Having explored the myths from ancient Greece, Rome, and Egypt, my curiosity was piqued in eighth grade by a simple legend from Japanese lore. If you fold one thousand paper cranes, the gods will grant you one wish. I took it as a challenge. My previous forays into origami had ended poorly, but I was so excited to begin my quest that this detail seemed inconsequential. My art teacher loaned me a piece of origami paper and, armed with an online tutorial, my quest began.

“Just Keep Folding”

Jodie

Two hundred and two Hot Wheels cars, each two by five inches long, adorned with flames and spoilers, lined the edges of my room. My mother would urge me to put them away and go play outside, but I never wanted to. I drove those cars all around the house. They intrigued my six-year-old self. I loved my collection that I had hand picked on my own. Every single one of those 99-cent cars was mine. I never fathomed, however, that it would not take nearly as long for that collection to disappear as it took to grow. After July 6, 2006, I never saw my collection again.

“Essay”

Jeremy

Body

The body of your personal essay should discuss your story with all its details. Usually, it includes 2-3 paragraphs. Here you can describe the mood and your attitude towards the events. Make sure there is a beginning, development, climax, and result. This structure will make your narration vivid and more emotional. For example:

Watching my grandmother lie unconscious on the hospital bed, waiting for her body to shut down, was excruciatingly painful. Her final quavering breaths formed a discordant rhythm with the steady beep of hospital equipment and the unsympathetic, tapping hands of the clock. That evening, I whispered—into unhearing ears—the first, and only, “I love you” I ever said to her, my rankling guilt haunting me relentlessly for weeks after her passing. My warm confession seemed anticlimactic, met with only the coldness of my surroundings—the blank room, impassive doctors, and empty silence.

“Essay”

Do not forget that you need to explain your reaction to the events and reflect on the learned lesson. Make sure that the paper has certain dynamics and development of your point of view. Your personal essay will benefit from a lesson or moral. Explain in what way the experience has changed you and what others can take from the discussed story.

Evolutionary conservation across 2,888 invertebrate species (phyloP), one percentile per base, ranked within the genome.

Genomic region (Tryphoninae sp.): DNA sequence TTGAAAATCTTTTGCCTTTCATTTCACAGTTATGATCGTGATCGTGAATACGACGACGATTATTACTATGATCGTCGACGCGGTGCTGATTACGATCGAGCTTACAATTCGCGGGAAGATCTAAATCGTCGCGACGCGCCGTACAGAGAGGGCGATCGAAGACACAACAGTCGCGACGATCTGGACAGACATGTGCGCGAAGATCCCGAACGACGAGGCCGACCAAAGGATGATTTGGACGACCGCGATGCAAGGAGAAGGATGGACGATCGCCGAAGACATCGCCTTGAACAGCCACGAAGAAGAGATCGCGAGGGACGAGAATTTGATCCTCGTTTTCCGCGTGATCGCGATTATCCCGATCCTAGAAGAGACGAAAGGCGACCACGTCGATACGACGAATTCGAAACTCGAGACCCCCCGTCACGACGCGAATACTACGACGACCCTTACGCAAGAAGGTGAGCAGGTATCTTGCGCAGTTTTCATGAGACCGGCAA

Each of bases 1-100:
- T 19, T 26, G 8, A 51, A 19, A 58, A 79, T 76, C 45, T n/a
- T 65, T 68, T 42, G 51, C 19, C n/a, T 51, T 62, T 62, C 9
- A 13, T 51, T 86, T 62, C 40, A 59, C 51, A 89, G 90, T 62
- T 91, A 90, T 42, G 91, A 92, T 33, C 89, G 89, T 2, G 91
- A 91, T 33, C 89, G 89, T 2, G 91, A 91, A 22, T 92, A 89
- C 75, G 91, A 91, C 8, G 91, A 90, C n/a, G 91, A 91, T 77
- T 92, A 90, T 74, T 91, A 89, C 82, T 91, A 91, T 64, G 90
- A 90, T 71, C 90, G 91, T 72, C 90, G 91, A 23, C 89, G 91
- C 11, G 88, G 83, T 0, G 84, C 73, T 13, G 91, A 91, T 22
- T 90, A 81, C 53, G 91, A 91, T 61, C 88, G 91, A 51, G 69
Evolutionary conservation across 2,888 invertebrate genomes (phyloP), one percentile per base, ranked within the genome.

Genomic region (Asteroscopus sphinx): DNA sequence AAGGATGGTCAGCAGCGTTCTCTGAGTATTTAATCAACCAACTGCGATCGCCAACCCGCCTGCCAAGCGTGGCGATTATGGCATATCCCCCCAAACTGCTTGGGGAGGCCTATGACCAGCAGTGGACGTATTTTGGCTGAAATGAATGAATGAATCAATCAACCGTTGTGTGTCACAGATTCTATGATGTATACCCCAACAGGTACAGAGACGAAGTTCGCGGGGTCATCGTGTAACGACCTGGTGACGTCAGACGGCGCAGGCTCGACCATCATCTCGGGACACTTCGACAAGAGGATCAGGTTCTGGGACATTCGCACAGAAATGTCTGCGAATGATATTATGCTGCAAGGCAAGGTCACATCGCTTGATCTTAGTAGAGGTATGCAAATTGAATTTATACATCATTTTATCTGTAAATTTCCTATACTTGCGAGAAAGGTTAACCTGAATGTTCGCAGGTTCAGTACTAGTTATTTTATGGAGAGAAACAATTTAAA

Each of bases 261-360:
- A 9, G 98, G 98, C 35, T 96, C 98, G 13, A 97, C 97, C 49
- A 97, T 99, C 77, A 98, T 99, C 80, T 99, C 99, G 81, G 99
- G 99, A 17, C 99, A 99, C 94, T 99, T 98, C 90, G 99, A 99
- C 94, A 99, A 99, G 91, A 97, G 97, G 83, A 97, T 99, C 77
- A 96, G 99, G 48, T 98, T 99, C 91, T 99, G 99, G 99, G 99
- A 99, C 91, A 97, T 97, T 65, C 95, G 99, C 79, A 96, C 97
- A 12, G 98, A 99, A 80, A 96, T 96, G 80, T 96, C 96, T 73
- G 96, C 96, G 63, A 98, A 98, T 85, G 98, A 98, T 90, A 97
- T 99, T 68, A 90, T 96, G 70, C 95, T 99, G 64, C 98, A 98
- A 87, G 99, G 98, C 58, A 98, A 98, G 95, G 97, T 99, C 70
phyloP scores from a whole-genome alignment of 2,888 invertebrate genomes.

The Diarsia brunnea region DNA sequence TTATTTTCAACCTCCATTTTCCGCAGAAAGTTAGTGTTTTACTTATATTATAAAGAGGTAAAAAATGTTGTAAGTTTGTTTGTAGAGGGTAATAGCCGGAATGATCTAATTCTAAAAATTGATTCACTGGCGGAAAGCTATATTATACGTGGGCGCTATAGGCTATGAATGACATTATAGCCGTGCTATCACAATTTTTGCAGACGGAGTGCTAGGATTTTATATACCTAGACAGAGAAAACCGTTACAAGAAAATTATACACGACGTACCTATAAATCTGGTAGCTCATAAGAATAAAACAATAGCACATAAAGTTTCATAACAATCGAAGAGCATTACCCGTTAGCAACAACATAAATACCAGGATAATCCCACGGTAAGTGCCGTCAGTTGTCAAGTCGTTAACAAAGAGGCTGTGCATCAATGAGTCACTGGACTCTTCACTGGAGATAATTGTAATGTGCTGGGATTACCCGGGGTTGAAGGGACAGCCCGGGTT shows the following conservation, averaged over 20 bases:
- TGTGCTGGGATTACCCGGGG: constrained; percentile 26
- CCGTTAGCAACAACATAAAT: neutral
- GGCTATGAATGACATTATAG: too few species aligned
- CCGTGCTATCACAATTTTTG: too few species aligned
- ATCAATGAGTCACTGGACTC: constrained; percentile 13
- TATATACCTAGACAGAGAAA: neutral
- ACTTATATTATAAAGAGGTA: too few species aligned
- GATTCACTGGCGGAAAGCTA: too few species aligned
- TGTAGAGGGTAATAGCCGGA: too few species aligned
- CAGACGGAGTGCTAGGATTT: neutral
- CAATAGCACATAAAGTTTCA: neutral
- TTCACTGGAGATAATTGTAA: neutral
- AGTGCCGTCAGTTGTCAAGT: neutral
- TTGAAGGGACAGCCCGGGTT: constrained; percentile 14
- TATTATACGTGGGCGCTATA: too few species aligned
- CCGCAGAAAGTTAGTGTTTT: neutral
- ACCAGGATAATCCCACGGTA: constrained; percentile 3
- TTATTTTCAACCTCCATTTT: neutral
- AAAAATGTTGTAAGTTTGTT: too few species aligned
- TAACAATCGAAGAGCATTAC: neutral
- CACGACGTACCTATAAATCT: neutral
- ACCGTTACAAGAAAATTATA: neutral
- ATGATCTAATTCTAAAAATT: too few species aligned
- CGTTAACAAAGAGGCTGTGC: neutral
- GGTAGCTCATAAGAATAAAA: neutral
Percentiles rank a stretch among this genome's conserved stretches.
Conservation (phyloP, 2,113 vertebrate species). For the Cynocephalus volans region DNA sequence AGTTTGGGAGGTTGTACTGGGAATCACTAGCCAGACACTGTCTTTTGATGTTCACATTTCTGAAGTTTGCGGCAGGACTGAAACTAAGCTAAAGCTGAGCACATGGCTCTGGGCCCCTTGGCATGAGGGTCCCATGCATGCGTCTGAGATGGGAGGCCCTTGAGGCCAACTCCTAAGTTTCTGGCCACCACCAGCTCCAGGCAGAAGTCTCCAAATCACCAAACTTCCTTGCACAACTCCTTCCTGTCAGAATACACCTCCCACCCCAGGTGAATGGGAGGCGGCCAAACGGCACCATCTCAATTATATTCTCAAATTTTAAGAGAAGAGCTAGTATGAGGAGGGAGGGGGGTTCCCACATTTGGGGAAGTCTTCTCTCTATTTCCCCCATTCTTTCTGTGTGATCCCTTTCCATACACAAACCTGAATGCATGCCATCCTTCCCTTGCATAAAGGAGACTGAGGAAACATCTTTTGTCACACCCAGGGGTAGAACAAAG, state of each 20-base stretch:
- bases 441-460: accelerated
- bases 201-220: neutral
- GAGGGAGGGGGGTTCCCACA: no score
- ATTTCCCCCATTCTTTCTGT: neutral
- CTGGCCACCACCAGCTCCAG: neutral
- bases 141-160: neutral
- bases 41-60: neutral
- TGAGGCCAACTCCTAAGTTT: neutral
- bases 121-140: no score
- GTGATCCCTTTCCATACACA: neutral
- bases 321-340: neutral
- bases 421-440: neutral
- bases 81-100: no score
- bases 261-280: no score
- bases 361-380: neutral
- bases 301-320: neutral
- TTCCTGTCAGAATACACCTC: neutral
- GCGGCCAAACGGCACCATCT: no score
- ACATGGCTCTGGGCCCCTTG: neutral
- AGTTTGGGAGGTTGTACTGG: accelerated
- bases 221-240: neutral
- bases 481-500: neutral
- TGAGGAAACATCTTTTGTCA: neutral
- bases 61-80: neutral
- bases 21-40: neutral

After several years of intense self-reflection, I realized college would be the platform where I could passionately grow and find out who I want to be in this world. I could go to an amazing school that has some of the world’s best professors and push me to consider every side of a complex issue. I can picture myself starting the day studying the decay patterns of radioactive elements and finishing the day by debating the success of the Nuclear Non-Proliferation treaty.

“Essay”

Conclusion

A concluding paragraph should summarize your insights. Try to emphasize the impact of the discussed events on your life. Let the audience understand that you can make conclusions and learn from your mistakes. Consider the following example:

Life shouldn’t have to be a dreary winter day; it should be the satisfaction of a good saxophone solo or the joy of seeing one’s friends every day at school. It is the enthusiasm of a biology teacher, the joy of a sports victory, and even the warm messages of a disembodied voice on the intercom. I use that message to help freshman feel less nervous at their first race or to encourage my friend to continue taking solos in jazz band. And in the most dismal time of year, I use that message in the daily announcements.

“Intercom Enthusiast”

To Sum Up

Writing a personal essay is not the easiest assignment as you need to open up and be ready to share a special story. Besides, it requires you to examine your life and reflect on the events that have shaped your character and made you the person you are today. When you introduce readers to the turning events in your life, they can understand you better and see your values.

Examples were taken from:

https://www.thecrimson.com/topic/sponsored-successful-harvard-essays-2018/

https://apply.jhu.edu/essays-that-worked-2020/